Next time you plan a cross-country RV trip, try these helpful tips from experienced RVers.
Use a Timer for Your Lights
We have heard complaints about people who leave their awning lights on all night and how it disrupts those around them. We realized that if we use an outdoor timer, we can set it and forget it. Now no one is disturbed by our lights at night.
Submitted By: Roger & Brenda Hagan
Purchase a couple of solar lights and place them by your RV steps. They will give off enough light for you to see, but they aren't so bright that they disturb your neighbors or other RVers nearby.
Submitted By: Warren Brelsford
Calculate Your RV Solar Power Needs
It requires only a little math and a realistic assessment of how much power you actually use. The formula for computing amp hours is the number of hours multiplied by the number of amps used per hour. For example, one light uses 1.5 amps x 6 hours which equals 9 amps per hour. Your television uses 1.4 amps x 3 hours which equals 4.2 amps per hour.
Submitted By: Robert Flasken
Check your Camper Brakes
Most of us check our lights on our campers every time we hook-up, but most people don't check their brake controllers. I make it a habit to activate the brake controller by using the emergency handle or button as soon as I put my tow vehicle in gear. When the tow vehicle starts rolling, I activate the controller to make certain the brakes are working properly. This way there are no surprises.
Submitted By: Henry Donald
Sanitizing Your RV Water System
Stagnant water in your RV is very common and easily detected. To prevent and maintain freshness in your RV water supply be sure to use the appropriate sanitizing products. A majority of sanitizers are in liquid form and are easy to use. Just mix a pre-measured amount--according to the directions--into your water system and you have fresh water. In most cases no drainage is required.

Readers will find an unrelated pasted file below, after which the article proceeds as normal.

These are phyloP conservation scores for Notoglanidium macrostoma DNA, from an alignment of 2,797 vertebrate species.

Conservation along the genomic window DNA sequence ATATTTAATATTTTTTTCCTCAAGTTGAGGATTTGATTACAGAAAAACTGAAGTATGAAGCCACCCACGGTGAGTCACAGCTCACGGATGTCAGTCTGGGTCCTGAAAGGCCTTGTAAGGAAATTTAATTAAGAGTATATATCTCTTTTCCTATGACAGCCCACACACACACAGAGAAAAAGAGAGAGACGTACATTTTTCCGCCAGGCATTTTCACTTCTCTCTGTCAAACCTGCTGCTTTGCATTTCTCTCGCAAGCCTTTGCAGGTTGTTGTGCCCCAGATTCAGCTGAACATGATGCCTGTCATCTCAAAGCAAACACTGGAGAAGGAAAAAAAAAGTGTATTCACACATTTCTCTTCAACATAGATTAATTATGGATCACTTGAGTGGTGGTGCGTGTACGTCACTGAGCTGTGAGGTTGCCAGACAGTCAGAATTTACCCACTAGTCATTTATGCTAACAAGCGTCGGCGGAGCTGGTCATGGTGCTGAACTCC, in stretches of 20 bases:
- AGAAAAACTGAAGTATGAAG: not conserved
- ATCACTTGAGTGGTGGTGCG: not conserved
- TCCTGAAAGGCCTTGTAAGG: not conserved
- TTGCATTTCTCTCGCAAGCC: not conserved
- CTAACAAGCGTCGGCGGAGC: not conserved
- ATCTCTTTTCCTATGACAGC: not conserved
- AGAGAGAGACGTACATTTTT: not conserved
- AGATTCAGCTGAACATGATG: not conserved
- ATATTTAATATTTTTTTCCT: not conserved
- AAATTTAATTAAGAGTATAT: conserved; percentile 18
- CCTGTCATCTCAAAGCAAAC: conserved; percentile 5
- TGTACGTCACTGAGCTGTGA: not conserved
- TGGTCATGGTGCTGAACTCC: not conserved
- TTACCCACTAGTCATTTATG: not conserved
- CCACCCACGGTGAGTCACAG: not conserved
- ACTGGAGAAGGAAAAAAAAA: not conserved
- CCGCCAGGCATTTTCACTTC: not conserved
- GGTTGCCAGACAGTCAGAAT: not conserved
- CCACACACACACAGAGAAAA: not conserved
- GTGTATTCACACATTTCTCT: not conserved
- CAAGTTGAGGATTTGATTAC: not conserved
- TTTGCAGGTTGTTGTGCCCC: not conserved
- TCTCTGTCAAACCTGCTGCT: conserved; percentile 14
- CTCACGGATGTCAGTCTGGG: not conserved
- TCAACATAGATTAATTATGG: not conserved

You can also get quick-dissolving sanitizing tabs that you can drop into your water system. This method is very quick and no measuring is required, just follow the directions.
Another effective sanitizing method involves using household bleach. If you select this method be sure to use 1 fl. oz. per every 8 gallons of water and drain appropriately. Once you can no longer smell the bleach the sanitizing process is complete.
Submitted By: Jennifer White
Avoid Mold and Mildew in Your RV
One of the top contributors to mold and mildew build-up in your RV is long-term storage. As you would at home, it's always good to air items out every now and again. Follow these three steps to avoid build-up in your RV.
- Look for mold in moist places such as sinks, showers, toilets, vents and storage compartments.
- Fix or repair all leaks, damaged caulking and any other item you inspected that showed early signs of mold.
- Exterminate and treat mold with appropriate cleaners. You can purchase or make your own solution. If you want to make your own try a mixture of tea tree oil diluted in water.
Submitted By: Casey Thatcher
How to Check Your RV Battery
Locate your battery and be sure you are checking the 12-volt DC battery and not something connected to the 120-volt AC power supply. Begin running checks on all batteries in your vehicle and keep a record of the results. An RV battery tends to outlast at least two to three car batteries. So make sure you check accordingly.
Submitted By: Bill Moore